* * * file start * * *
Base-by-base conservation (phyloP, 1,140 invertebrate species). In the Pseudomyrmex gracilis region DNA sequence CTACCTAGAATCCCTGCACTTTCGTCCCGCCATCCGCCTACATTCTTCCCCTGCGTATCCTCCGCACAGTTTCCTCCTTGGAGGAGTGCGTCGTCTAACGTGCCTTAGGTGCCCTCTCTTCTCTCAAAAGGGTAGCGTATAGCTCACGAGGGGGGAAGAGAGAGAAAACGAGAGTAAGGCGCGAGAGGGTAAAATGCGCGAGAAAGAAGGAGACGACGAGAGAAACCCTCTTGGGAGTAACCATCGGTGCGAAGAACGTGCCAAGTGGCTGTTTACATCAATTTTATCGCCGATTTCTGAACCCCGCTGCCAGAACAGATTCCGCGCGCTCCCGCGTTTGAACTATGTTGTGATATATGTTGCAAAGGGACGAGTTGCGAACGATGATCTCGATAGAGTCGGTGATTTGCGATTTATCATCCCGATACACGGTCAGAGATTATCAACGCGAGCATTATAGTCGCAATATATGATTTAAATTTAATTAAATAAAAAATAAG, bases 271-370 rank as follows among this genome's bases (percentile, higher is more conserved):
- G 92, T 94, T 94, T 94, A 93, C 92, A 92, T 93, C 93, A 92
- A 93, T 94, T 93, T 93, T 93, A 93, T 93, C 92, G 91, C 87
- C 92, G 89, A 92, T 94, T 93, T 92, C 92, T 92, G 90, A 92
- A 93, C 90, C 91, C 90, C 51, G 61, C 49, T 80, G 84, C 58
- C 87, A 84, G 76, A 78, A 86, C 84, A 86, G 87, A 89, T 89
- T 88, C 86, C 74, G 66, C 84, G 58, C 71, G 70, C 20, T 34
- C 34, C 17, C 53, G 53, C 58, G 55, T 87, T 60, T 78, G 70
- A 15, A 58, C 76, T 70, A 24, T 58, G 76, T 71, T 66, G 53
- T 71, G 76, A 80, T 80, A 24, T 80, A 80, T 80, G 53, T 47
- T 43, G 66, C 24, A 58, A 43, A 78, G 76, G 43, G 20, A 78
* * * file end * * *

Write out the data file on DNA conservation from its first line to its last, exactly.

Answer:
Base-by-base conservation (phyloP, 1,140 invertebrate species). In the Pseudomyrmex gracilis region DNA sequence CTACCTAGAATCCCTGCACTTTCGTCCCGCCATCCGCCTACATTCTTCCCCTGCGTATCCTCCGCACAGTTTCCTCCTTGGAGGAGTGCGTCGTCTAACGTGCCTTAGGTGCCCTCTCTTCTCTCAAAAGGGTAGCGTATAGCTCACGAGGGGGGAAGAGAGAGAAAACGAGAGTAAGGCGCGAGAGGGTAAAATGCGCGAGAAAGAAGGAGACGACGAGAGAAACCCTCTTGGGAGTAACCATCGGTGCGAAGAACGTGCCAAGTGGCTGTTTACATCAATTTTATCGCCGATTTCTGAACCCCGCTGCCAGAACAGATTCCGCGCGCTCCCGCGTTTGAACTATGTTGTGATATATGTTGCAAAGGGACGAGTTGCGAACGATGATCTCGATAGAGTCGGTGATTTGCGATTTATCATCCCGATACACGGTCAGAGATTATCAACGCGAGCATTATAGTCGCAATATATGATTTAAATTTAATTAAATAAAAAATAAG, bases 271-370 rank as follows among this genome's bases (percentile, higher is more conserved):
- G 92, T 94, T 94, T 94, A 93, C 92, A 92, T 93, C 93, A 92
- A 93, T 94, T 93, T 93, T 93, A 93, T 93, C 92, G 91, C 87
- C 92, G 89, A 92, T 94, T 93, T 92, C 92, T 92, G 90, A 92
- A 93, C 90, C 91, C 90, C 51, G 61, C 49, T 80, G 84, C 58
- C 87, A 84, G 76, A 78, A 86, C 84, A 86, G 87, A 89, T 89
- T 88, C 86, C 74, G 66, C 84, G 58, C 71, G 70, C 20, T 34
- C 34, C 17, C 53, G 53, C 58, G 55, T 87, T 60, T 78, G 70
- A 15, A 58, C 76, T 70, A 24, T 58, G 76, T 71, T 66, G 53
- T 71, G 76, A 80, T 80, A 24, T 80, A 80, T 80, G 53, T 47
- T 43, G 66, C 24, A 58, A 43, A 78, G 76, G 43, G 20, A 78